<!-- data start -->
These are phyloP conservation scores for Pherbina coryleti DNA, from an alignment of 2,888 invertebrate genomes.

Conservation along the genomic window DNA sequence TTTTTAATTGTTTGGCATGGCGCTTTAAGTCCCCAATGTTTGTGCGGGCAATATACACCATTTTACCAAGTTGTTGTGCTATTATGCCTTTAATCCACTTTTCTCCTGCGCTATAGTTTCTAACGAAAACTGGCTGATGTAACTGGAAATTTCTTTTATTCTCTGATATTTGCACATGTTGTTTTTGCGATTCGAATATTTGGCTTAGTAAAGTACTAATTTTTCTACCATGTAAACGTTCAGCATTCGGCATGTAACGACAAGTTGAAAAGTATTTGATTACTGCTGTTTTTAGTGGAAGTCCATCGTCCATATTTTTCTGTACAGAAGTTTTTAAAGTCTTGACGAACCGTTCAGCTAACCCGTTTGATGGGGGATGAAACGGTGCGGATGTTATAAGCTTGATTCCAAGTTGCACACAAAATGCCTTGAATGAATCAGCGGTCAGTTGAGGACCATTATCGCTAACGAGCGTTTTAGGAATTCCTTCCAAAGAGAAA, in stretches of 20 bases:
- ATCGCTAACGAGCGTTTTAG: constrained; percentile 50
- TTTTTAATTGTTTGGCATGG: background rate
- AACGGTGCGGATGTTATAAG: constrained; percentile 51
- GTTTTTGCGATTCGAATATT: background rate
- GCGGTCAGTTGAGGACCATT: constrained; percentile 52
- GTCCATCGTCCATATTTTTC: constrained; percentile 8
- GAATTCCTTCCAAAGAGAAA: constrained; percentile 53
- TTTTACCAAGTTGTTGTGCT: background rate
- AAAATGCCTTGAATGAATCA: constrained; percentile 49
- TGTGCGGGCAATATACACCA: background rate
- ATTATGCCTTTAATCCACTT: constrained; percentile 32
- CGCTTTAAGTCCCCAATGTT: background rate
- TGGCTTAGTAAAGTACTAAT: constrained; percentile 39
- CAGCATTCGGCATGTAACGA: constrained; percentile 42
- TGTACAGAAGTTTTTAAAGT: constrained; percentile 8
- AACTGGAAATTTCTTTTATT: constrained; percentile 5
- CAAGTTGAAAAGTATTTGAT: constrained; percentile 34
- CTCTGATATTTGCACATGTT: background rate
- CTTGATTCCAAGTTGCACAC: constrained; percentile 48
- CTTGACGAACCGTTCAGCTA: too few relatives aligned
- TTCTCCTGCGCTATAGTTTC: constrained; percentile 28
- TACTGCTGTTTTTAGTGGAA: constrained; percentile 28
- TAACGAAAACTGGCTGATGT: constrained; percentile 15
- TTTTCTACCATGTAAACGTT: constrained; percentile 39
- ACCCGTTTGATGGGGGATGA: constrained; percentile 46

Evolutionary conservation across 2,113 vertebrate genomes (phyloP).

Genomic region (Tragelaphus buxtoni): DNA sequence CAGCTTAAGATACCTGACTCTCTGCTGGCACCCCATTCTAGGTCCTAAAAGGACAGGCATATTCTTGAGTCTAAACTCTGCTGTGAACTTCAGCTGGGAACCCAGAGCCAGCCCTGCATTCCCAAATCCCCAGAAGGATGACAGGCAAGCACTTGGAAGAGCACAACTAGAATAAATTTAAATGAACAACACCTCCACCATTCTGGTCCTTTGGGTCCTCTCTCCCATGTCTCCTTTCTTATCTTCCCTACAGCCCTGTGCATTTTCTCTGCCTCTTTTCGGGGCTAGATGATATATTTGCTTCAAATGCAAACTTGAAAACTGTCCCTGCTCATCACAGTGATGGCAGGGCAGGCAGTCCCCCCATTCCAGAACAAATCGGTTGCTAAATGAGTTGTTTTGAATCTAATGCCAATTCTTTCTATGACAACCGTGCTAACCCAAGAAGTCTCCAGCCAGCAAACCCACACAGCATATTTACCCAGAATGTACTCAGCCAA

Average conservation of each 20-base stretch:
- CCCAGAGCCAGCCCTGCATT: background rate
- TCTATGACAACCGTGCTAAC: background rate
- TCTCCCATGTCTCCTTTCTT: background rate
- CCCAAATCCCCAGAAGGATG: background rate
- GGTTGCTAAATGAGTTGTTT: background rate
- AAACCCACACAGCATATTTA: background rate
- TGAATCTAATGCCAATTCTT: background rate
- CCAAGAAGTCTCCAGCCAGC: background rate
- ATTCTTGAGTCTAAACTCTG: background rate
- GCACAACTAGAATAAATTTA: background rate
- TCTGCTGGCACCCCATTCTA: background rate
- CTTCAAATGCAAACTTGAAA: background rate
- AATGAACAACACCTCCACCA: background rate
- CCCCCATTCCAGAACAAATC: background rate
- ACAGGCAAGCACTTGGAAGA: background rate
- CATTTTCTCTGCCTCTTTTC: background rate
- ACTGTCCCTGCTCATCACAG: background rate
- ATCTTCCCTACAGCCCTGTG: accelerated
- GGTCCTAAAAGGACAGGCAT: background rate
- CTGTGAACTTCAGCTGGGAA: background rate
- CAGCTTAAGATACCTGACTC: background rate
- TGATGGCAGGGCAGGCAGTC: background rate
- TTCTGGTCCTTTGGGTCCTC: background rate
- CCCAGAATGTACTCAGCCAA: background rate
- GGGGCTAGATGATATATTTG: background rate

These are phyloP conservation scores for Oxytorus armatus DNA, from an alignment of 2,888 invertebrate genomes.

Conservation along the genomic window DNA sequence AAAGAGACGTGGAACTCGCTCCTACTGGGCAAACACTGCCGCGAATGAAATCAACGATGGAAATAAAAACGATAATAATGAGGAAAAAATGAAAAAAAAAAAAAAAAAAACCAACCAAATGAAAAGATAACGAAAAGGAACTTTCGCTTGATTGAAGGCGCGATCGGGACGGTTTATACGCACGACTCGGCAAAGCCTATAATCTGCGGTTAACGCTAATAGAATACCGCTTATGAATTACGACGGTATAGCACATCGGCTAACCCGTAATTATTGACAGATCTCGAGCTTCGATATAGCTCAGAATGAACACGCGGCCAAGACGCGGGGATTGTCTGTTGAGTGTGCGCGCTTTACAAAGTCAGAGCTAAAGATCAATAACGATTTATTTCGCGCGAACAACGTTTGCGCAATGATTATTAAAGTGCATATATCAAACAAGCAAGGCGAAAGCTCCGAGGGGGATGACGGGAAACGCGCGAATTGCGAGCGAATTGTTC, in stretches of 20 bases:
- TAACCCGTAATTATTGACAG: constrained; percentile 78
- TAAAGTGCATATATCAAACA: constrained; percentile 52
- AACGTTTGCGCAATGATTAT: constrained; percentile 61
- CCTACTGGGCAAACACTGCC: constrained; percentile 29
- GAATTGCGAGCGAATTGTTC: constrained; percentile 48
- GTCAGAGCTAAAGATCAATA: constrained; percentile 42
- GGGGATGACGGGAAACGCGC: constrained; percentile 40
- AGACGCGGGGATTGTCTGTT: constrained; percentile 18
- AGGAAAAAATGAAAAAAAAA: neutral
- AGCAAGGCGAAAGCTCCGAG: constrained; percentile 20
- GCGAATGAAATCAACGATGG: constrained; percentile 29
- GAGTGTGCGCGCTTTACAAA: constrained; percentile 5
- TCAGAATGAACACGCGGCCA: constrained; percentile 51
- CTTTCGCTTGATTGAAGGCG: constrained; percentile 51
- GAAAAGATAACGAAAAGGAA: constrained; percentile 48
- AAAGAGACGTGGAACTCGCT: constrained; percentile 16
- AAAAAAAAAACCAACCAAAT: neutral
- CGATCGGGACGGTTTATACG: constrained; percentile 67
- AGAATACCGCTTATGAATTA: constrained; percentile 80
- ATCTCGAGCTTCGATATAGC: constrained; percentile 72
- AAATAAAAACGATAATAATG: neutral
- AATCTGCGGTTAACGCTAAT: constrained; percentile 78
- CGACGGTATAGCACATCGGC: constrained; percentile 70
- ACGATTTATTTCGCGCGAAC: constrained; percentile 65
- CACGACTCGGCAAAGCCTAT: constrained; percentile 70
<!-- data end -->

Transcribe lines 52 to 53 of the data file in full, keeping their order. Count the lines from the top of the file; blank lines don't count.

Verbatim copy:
- TGATGGCAGGGCAGGCAGTC: background rate
- TTCTGGTCCTTTGGGTCCTC: background rate